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Irina Slav

Irina Slav

Irina is a writer for Oilprice.com with over a decade of experience writing on the oil and gas industry.

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China, Saudi Arabia Ink $65-Billion Worth Of Preliminary Deals

China and Saudi Arabia have signed preliminary deals that could be worth as much as $65 billion if finalized, Xinhua reports. The news came on the first day of a four-day visit by Saudi King Salman to China.

China’s Deputy Foreign Minister Zhang Ming said that President Xi Jinping and King Salman inked a total 14 cooperation agreements, including a memorandum of understanding on 35 projects for “production capacity and investment cooperation”. Among the industries that the agreements cover are oil production, petrochemicals, and even space.

China is a crucial market for Saudi oil, and the king’s visit is widely seen as an attempt to secure future exports, preferably under long-term contracts, which is the standard approach of the Kingdom toward crude oil exports.

Outside oil exports, Saudi Arabia is also looking for opportunities to expand its refining and chemical production markets, Reuters notes, as part of its growth strategy.

One of the preliminary agreements, for example, envisages the joint development of downstream and petrochemical projects in China with local North Industries Corporation – a state company.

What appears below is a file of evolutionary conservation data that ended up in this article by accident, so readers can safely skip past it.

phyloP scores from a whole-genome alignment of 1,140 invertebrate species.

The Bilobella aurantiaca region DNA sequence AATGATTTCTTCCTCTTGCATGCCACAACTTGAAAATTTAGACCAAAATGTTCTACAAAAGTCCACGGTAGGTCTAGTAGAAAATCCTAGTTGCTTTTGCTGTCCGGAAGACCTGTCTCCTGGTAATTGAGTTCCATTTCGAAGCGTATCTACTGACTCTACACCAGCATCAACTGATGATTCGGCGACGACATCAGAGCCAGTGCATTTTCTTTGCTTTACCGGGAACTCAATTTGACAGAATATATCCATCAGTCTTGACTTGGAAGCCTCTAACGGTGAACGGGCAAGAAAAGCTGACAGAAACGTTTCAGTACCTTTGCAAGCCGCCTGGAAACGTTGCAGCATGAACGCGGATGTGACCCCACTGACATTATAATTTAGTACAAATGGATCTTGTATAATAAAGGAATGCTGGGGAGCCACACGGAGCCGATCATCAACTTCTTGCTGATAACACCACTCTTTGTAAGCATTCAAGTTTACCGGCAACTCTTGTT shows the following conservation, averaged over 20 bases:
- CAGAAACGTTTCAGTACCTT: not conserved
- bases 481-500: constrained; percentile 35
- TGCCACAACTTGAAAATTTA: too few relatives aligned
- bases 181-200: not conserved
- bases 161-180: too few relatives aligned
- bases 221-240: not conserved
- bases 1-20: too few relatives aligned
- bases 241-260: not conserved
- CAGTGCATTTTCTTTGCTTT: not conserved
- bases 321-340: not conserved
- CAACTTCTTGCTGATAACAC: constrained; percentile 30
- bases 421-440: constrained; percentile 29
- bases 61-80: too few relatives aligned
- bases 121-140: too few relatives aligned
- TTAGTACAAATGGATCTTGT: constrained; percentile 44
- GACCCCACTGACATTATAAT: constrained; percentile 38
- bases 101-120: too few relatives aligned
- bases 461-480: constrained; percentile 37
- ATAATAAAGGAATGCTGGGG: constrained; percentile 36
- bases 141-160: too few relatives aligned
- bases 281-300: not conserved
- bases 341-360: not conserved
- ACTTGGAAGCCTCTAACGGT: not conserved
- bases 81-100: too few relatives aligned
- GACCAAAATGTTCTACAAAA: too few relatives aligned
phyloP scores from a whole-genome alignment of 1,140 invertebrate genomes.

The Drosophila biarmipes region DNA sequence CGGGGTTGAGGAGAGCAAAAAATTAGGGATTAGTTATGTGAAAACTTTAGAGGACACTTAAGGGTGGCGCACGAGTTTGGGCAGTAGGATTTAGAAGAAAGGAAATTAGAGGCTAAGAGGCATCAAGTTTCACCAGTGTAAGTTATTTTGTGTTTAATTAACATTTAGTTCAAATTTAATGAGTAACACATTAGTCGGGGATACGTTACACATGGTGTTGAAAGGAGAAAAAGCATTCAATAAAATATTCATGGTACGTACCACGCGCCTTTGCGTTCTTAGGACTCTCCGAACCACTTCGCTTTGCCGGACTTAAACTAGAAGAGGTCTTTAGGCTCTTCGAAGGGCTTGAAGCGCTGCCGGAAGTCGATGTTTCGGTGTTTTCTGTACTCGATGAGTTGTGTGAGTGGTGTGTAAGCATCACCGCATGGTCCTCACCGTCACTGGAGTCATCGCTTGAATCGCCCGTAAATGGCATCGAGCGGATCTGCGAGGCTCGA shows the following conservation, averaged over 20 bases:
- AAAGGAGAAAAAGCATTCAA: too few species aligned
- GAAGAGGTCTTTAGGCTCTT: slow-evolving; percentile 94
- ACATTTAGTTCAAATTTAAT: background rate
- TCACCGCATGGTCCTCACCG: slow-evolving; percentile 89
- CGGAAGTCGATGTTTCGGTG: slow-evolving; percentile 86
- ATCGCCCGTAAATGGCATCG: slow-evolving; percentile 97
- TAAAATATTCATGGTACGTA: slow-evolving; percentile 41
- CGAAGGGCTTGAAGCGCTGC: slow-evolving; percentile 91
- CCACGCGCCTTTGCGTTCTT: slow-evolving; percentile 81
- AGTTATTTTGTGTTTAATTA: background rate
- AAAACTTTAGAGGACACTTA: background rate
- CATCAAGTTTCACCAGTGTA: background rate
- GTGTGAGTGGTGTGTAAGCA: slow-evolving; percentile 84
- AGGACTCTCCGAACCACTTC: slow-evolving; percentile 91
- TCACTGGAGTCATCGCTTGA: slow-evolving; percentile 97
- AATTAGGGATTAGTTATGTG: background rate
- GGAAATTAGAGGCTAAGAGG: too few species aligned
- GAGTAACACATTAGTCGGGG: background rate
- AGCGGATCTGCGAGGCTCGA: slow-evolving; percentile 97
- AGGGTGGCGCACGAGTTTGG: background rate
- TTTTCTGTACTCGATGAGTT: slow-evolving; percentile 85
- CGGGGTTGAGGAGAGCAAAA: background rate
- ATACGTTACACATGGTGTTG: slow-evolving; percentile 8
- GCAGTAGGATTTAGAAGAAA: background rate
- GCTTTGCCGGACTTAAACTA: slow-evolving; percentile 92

Another will see Saudi basic Industries Corp. and Sinopec work on petrochemical projects both in China and Saudi Arabia. The two already have a joint project – a refinery in Tianjin in northeastern China. Related: Saudi Arabia Tries To Reassure Markets After Oil Price Plunge

Besides the business aspect of the deals, they also signal Saudi Arabia’s willingness to see greater Chinese involvement in the Middle East. The Chinese Foreign Ministry said King Salman had encouraged China to play a more active role in regional affairs, quoting him as saying “Saudi Arabia is willing to work hard with China to promote global and regional peace, security and prosperity.”

Xi, for his part, acknowledged the mutually beneficial respect between China and “Islamic countries”, suggesting China would not mind a greater involvement in Middle Eastern affairs at all.

For Saudi Arabia, this greater Chinese involvement could perhaps mean additional leverage against its political and religious rival—Iran—although China is being wary: during King Salman’s visit, China’s Foreign Minister Wang Yi made a point of saying that “We hope that Saudi Arabia and Iran can resolve the problems that exist between them via equal and friendly consultations,” signaling the role of a mediator between the two is what China is aiming for.

By Irina Slav of Oilprice.com

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